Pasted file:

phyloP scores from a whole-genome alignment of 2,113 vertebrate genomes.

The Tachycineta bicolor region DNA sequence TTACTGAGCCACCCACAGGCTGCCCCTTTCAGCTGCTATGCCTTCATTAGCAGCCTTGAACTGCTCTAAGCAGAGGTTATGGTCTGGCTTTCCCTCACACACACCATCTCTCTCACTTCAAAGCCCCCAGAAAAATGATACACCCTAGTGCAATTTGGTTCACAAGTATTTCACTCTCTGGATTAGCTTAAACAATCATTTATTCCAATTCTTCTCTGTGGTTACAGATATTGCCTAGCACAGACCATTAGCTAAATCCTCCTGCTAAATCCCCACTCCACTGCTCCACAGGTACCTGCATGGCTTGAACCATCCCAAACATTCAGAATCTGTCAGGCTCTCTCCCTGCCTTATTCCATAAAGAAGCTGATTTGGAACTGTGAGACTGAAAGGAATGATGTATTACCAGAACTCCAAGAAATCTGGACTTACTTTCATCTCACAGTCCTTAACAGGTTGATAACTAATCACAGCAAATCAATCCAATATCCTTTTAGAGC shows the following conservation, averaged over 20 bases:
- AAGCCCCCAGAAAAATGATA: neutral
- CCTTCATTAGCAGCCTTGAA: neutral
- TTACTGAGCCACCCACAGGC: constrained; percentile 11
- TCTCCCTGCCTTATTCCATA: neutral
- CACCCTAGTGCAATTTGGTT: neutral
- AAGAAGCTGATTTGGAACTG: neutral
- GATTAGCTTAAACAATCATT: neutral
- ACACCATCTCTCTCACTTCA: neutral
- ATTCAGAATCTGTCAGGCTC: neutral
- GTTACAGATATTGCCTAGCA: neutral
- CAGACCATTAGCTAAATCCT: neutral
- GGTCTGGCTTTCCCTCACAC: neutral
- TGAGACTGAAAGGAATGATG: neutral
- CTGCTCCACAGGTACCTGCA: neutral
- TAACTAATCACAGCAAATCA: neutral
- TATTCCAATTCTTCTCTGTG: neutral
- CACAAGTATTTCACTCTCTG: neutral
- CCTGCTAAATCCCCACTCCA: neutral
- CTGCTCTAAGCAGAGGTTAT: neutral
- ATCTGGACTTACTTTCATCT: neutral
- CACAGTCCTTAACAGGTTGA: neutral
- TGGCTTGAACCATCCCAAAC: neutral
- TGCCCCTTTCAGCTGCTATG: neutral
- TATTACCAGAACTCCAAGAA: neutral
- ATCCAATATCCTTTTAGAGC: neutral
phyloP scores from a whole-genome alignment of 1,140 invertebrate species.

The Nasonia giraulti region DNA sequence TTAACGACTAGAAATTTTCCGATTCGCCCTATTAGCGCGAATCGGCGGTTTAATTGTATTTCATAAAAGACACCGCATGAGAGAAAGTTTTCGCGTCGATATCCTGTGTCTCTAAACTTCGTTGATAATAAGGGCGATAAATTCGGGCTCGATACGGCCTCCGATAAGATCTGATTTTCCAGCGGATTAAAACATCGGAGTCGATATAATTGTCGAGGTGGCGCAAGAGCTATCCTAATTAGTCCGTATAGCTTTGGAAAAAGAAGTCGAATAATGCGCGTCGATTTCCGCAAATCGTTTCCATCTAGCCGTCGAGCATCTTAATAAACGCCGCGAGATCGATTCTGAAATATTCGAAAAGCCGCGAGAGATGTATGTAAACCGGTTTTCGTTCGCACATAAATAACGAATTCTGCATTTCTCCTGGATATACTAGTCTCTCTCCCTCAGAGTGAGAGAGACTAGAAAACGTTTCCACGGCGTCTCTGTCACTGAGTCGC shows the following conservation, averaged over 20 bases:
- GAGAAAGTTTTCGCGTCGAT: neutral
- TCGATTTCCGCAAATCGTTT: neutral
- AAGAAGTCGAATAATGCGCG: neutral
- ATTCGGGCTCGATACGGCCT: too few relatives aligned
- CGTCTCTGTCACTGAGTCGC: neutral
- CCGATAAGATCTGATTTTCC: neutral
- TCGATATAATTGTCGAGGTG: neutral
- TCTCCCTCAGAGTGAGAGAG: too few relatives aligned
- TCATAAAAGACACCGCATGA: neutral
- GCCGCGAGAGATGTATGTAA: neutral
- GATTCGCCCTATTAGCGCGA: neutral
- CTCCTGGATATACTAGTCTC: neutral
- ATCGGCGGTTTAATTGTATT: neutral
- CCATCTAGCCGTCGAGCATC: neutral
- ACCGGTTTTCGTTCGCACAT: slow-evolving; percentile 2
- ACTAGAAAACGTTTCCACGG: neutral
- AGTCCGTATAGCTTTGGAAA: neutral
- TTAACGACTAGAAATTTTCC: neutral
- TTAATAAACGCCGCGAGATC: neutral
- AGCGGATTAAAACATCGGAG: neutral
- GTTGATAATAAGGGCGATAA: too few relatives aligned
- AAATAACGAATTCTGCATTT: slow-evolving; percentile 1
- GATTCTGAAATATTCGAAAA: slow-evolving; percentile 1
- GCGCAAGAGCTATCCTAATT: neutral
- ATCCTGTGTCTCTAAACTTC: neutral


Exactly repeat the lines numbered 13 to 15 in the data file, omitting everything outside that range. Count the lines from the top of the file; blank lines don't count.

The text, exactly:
- CAGACCATTAGCTAAATCCT: neutral
- GGTCTGGCTTTCCCTCACAC: neutral
- TGAGACTGAAAGGAATGATG: neutral